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The Pacer

Workload overload

Rmhs students experience heavy amount of stress during school

Adam Schwartz, Staff Writer

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There are seven hours and twenty minutes in the average school day. However, when you add up all the hours spent doing homework, studying and writing outside of school, the school day extends another one to five hours depending on the night.

The workload students are getting is increasing, along with their stress. Homework, essays, exams and high stake testing all pile up on a student’s plate. The workload is becoming extreme, and something needs to change for the benefit of students health.

A lot of students face stressful amounts of homework every night. In a study conducted by Stanford University, 70 percent of students said they were stressed out by homework, with 56 percent listing homework as the primary source of stress.

The stress can cause severe problems. The stress from schoolwork causes 30 percent of teens to have at least one episode of severe depression, as well as 50 to 75 percent of adolescents with anxiety, impulse control, and hyperactivity disorders, develop them during the teenage years. These problems can follow teens out of adolescence and into adulthood if these problems go untreated.

It’s not just the homework that is troubling teens, but it is also the increasing amount of high stakes testing that students are facing in high school. In some cases, it can be worse for the mental health of adolescents than regular schoolwork.

   In a study done at Cornell University, students who were facing the pressure of a high-stakes exam were tested against those who weren’t. They found that the students facing the exam performed worse on the cognitive tasks compared to the control group. MRI scans revealed that the students studying for the exam experienced reduced cooperation between the parts of the brain responsible for thinking and reasoning. The stress from the exam caused their brains to become overwhelmed.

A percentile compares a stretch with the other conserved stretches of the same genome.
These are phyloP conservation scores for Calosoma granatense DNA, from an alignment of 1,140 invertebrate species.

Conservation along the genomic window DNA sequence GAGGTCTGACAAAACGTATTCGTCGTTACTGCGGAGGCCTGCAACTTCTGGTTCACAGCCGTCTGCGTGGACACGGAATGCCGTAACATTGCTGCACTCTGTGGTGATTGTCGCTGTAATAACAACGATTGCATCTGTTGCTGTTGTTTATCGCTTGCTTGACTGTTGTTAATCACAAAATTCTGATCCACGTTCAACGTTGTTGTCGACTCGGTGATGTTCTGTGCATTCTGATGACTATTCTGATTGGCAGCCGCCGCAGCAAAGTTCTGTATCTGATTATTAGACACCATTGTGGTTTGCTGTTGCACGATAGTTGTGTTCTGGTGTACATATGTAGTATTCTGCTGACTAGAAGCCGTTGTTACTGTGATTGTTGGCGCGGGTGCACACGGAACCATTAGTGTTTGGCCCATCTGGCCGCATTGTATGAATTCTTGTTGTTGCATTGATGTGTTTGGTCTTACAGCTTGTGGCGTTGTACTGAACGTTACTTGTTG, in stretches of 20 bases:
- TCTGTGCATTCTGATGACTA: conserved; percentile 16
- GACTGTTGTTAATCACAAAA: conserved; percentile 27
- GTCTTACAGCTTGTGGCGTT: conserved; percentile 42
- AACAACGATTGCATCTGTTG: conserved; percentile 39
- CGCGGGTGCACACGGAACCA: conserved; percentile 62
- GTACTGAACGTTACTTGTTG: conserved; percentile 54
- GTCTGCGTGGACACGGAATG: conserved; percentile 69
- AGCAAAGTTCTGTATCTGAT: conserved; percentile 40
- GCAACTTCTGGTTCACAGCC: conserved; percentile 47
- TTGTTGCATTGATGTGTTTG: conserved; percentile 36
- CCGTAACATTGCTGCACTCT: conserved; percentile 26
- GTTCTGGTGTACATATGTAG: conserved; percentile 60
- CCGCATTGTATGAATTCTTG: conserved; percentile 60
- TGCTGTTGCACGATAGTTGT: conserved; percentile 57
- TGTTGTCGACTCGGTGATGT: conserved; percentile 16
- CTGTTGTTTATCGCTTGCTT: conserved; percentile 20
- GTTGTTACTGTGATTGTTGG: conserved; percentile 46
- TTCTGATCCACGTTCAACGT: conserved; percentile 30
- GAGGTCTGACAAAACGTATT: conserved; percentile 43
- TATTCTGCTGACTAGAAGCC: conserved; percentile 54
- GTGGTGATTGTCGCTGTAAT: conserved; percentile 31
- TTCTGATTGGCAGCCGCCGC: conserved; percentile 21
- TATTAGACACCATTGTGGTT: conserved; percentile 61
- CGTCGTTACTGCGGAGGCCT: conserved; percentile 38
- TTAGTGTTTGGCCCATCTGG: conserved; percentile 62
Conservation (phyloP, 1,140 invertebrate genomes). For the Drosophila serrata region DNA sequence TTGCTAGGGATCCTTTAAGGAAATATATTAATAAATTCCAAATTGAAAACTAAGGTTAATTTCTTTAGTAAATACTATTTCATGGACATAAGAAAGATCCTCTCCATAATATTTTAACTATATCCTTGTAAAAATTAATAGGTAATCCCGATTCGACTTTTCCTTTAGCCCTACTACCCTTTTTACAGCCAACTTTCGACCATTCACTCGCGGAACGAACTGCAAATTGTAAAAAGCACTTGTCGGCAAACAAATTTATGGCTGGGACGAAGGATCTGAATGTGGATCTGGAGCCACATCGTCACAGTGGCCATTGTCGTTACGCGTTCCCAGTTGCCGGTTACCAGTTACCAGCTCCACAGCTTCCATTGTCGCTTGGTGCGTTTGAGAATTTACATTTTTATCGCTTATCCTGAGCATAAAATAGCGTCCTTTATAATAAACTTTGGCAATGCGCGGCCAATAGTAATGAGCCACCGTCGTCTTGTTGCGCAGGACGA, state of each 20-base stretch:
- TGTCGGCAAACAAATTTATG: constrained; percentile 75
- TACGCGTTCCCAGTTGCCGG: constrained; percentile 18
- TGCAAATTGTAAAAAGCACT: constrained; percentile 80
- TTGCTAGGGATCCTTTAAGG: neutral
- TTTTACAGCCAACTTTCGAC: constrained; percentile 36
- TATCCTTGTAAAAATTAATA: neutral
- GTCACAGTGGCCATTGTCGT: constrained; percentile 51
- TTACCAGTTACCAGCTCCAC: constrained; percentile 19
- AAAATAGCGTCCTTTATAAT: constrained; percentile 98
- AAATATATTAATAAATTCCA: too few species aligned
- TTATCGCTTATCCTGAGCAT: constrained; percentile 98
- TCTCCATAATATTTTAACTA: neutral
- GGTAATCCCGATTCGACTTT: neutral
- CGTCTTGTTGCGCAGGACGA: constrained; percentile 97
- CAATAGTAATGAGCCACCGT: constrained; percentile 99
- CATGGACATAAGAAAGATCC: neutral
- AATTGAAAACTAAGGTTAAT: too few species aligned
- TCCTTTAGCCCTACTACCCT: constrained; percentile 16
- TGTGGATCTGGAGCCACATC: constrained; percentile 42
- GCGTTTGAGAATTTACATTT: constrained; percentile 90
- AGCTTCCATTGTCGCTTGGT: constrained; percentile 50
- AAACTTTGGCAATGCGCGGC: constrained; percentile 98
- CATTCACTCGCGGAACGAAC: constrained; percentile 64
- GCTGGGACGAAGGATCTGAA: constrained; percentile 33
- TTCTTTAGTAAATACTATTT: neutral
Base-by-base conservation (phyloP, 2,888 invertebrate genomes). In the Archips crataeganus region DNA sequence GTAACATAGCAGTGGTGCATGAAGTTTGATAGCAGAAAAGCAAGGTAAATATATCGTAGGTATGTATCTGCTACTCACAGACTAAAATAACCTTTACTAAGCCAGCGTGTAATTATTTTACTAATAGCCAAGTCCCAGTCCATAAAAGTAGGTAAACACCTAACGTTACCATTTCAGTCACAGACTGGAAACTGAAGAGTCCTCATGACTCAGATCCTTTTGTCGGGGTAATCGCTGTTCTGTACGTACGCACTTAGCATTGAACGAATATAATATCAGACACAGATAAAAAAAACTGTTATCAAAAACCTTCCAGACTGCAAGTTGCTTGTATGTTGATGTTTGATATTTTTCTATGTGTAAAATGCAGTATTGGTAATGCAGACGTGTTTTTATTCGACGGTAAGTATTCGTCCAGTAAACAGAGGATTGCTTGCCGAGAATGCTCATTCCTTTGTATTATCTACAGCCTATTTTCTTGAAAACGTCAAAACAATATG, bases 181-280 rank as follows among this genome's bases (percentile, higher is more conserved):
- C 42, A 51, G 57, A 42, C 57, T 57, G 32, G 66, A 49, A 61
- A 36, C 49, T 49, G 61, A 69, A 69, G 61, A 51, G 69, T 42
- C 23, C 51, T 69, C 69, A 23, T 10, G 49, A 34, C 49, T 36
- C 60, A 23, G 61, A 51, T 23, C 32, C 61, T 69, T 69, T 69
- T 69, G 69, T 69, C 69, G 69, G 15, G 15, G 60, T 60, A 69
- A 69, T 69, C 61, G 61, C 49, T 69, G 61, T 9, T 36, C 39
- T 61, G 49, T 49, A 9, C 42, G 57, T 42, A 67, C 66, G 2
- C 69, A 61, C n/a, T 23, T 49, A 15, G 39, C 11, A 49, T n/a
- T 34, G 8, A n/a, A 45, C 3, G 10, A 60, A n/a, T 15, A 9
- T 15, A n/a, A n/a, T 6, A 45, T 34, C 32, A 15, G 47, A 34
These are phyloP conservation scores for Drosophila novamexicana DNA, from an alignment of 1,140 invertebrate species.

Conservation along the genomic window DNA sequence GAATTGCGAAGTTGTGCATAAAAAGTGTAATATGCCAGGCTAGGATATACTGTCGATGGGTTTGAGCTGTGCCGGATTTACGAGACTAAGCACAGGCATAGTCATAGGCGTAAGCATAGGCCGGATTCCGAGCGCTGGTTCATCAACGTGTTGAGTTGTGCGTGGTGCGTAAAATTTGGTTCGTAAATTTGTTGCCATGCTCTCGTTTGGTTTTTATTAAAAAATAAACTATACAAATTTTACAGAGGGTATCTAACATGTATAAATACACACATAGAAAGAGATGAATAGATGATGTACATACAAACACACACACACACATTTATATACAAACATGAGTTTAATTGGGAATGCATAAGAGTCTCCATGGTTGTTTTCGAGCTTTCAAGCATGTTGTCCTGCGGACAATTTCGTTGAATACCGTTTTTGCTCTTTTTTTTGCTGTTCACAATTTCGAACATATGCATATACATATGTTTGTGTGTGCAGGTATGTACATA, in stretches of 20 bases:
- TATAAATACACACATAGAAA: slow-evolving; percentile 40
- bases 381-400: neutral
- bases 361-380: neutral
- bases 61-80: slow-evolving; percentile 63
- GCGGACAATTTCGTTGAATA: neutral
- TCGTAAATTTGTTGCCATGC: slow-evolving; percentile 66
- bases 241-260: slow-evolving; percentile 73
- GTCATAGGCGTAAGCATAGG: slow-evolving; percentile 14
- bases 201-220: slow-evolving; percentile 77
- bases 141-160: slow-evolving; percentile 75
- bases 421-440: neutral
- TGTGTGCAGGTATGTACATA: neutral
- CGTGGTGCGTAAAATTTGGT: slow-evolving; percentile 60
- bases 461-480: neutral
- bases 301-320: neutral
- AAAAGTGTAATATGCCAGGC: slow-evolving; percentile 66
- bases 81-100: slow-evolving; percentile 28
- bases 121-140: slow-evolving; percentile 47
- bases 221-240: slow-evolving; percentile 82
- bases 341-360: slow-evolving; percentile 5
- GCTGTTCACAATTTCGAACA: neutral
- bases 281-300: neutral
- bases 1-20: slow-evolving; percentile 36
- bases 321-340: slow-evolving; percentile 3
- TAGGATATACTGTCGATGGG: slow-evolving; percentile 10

While homework certainly causes stress in teens, this is not to say that homework and tests do not benefit students at all. Homework helps students develop responsibility, time management, perseverance, and self-esteem, which are all qualities that will help teenagers later on in life.

   Not only does homework help build important life skills, but students who regularly complete homework assignments typically achieve higher test scores than students who don’t. There are a lot of benefits to giving homework, and homework should not be removed fully, but rather we adjust the workload given to students.

   Where the line gets blurred is the quality of homework that is given to students. In the same Stanford study, students mentioned that some of the homework they were given was seen as pointless or mindless. The purpose of homework should be to advance students learning, not to give the busy work. We should make a conscious effort to improve the quality of our homework.

   Another problem is the among the teachers. Many students face the problem of getting many hours of homework from different classes, as well as many big tests in the same week or day. With more communication between teachers on coordinating tests and coursework, the work could be more evenly distributed so there is less stress on the students. This might not be easy to do, but the convenience of the teachers should not come at the expense of the student’s well-being.

The work facing students is increasing, with most students trying to figure out how to handle their coursework along with extracurricular activities and activities outside of school. It’s time we see a change before the work starts to affect the health of students.

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The online edition of the award-winning student newspaper at Rolling Meadows High School
Workload overload